Deadly protests ensue as Ugandan police arrest opposition candidate Bobi Wine

The Ugandan Police report that three people are dead with at least 34 injured following protests that broke out in Kampala on Wednesday in response to the arrest of presidential candidate, Bobi Wine. The Washington Post and New York Times, however, have since said that the death toll has risen to 7, and the Observer Uganda has suggested that the figure is 19.

Bobi Wine, whose real name is Robert Kyagulanyi Ssentamu, is a pop star turned opposition politician who was campaigning in Luuka at the time of his arrest and was detained in a police station in Jinja. Images and videos circulating on social media show that protesters burned tyres and blocked roads. The police responded by opening fire and using tear gas.

The Police have said that Wine was arrested for breaking Covid-19 guidelines by holding a campaign rally where attendees were not wearing facemasks or social distancing. Since his arrest, Mr Wine’s Twitter account has tweeted that the government is “in panic” because of the high levels of support for him and that Covid-19 “is an excuse”.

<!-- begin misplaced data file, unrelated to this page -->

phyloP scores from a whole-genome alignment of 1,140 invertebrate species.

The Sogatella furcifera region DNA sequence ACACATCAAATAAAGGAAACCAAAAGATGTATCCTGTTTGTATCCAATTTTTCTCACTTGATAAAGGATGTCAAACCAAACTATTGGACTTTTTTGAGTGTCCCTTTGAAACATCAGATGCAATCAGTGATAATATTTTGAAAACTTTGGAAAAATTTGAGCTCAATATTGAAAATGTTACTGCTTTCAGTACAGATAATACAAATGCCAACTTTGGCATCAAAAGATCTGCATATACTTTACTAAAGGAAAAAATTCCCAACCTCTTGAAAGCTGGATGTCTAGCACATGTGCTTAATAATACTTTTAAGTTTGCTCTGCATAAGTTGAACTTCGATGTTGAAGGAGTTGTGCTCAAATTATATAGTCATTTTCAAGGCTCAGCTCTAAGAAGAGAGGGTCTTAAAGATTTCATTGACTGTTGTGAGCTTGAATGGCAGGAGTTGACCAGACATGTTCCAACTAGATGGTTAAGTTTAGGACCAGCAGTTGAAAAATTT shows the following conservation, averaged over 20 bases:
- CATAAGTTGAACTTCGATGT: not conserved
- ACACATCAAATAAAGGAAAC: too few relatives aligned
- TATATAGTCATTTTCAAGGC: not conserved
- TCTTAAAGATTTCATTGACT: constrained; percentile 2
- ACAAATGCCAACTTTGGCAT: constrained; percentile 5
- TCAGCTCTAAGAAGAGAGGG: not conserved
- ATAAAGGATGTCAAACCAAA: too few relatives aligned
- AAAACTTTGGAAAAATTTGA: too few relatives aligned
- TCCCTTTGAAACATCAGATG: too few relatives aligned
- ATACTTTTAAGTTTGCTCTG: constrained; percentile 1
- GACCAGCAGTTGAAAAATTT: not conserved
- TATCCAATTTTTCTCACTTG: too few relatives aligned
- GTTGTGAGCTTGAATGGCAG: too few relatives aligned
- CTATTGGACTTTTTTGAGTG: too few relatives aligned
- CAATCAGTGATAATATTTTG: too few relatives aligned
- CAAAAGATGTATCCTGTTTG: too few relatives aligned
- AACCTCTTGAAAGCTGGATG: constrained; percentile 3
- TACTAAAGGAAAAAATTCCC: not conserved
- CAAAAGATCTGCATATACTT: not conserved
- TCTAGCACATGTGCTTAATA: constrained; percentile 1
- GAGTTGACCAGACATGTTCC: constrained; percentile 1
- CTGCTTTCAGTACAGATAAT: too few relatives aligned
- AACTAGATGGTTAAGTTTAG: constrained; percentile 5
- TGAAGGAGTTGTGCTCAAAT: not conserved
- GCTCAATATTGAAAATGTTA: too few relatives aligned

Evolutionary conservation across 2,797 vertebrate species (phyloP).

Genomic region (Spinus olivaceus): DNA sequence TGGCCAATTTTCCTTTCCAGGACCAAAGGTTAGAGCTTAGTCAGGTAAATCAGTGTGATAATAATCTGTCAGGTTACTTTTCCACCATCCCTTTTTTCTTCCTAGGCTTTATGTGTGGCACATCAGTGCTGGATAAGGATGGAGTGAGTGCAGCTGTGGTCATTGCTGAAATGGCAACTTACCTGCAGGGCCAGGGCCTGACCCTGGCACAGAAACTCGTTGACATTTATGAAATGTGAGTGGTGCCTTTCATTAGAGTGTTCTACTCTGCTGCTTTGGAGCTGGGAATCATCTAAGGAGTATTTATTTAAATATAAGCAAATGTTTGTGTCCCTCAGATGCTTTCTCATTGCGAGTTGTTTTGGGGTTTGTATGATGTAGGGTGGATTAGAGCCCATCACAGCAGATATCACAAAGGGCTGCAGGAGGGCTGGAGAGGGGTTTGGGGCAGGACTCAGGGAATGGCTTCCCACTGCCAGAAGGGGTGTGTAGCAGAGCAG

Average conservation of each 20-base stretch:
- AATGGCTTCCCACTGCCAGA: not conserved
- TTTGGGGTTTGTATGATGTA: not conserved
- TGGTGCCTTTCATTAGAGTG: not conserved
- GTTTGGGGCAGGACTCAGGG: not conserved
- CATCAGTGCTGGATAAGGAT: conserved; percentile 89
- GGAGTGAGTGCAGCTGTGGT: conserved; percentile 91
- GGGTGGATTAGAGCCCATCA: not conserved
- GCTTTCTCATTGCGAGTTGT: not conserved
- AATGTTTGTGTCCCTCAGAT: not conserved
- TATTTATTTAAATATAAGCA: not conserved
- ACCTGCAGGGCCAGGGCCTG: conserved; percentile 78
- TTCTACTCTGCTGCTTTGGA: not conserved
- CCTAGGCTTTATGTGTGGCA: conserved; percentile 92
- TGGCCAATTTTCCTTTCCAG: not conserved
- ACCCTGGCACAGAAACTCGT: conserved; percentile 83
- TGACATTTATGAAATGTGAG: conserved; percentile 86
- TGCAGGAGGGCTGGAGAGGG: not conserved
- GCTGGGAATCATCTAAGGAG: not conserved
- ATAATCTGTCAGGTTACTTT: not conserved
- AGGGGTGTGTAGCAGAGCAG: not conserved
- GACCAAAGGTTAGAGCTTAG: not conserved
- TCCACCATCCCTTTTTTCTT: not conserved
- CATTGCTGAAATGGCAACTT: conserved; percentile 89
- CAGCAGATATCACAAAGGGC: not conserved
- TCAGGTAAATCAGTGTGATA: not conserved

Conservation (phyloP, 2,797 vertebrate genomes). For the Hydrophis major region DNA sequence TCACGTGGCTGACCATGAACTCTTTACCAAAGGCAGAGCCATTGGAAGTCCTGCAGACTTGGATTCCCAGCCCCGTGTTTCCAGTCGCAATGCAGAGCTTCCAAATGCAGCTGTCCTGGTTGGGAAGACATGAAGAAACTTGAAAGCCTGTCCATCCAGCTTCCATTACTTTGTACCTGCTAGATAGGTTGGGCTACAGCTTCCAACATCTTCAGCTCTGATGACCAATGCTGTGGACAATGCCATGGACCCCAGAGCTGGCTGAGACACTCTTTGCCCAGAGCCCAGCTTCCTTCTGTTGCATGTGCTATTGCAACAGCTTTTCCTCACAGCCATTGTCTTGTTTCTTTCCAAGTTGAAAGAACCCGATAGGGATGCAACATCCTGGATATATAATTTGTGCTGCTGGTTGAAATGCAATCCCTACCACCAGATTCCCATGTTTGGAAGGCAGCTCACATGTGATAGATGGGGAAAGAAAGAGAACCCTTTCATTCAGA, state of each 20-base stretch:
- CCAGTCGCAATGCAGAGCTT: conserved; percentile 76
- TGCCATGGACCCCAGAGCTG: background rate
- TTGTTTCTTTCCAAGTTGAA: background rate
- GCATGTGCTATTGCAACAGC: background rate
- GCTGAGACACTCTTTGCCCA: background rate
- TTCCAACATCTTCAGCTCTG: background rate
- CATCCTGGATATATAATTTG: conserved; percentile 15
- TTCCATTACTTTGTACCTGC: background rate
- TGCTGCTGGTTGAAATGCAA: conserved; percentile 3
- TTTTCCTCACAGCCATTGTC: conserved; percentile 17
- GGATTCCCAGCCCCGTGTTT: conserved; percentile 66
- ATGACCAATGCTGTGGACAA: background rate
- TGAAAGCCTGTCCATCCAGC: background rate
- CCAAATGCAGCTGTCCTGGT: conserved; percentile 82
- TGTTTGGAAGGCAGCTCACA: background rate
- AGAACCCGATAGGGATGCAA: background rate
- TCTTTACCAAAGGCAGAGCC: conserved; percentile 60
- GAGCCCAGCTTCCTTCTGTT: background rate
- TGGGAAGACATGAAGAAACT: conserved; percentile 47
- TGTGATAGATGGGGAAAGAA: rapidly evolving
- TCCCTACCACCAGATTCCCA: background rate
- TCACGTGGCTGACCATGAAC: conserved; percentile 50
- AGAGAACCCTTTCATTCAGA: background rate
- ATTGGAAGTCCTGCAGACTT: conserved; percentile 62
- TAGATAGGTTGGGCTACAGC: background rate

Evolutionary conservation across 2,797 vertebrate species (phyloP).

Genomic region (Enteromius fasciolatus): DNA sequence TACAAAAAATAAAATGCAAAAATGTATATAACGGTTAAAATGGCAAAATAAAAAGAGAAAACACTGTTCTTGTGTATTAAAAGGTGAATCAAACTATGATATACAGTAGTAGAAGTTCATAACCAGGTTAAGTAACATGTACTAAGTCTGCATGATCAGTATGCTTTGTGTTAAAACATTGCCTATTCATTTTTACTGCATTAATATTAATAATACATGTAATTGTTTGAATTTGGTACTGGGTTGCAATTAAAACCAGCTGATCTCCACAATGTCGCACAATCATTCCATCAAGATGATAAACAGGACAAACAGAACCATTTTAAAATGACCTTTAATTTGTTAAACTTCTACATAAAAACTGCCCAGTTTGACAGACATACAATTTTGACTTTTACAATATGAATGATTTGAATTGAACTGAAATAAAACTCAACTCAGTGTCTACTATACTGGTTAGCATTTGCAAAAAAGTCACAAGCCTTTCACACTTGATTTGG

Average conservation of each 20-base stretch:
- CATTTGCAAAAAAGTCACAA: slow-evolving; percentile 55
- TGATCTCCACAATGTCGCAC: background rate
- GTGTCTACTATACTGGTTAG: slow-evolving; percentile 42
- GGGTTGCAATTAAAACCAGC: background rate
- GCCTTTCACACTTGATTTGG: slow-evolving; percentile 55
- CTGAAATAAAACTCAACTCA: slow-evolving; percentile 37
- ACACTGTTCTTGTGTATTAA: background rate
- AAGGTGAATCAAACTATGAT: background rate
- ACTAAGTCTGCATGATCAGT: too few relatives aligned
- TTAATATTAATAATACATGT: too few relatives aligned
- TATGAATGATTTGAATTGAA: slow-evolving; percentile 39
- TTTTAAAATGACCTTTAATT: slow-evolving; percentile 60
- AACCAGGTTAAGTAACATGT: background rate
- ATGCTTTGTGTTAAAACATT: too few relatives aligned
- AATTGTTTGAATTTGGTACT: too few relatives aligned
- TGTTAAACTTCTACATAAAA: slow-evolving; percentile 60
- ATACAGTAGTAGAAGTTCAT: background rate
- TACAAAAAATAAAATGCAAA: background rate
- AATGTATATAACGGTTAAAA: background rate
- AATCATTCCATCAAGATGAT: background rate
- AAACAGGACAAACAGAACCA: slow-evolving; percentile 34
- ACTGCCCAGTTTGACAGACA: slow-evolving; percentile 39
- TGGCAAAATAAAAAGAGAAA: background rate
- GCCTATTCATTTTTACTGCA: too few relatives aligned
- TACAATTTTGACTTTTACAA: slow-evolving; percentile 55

Mr Wine is Musevni’s biggest rival in the coming January elections, and is popular amongst younger voters. The incumbent president Museveni has been in power since 1986 and commentators have suggested that he is arresting opponents to secure his seventh term.

Patrick Oboi Amuriat, another opposition candidate, was arrested in Gulu for breaking Covid restrictions at a rally, which he said is a cover-up for the fact that Museveni is concerned that the “people of Uganda no longer desire him”. Another Presidential candidate Gen Mugisha Muntu tweeted on Wednesday that he will suspending his campaign “until our colleagues … are released and their freedom to campaign guaranteed”.

Mr Wine’s Twitter account reports that his lawyers have been denied access to him and calls for “all peoples of good conscience” to condemn the government for their actions.

Wine, who has been arrested a couple of times over the last year, remains in custody while protests continue.

Featured image via the Globe and Mail.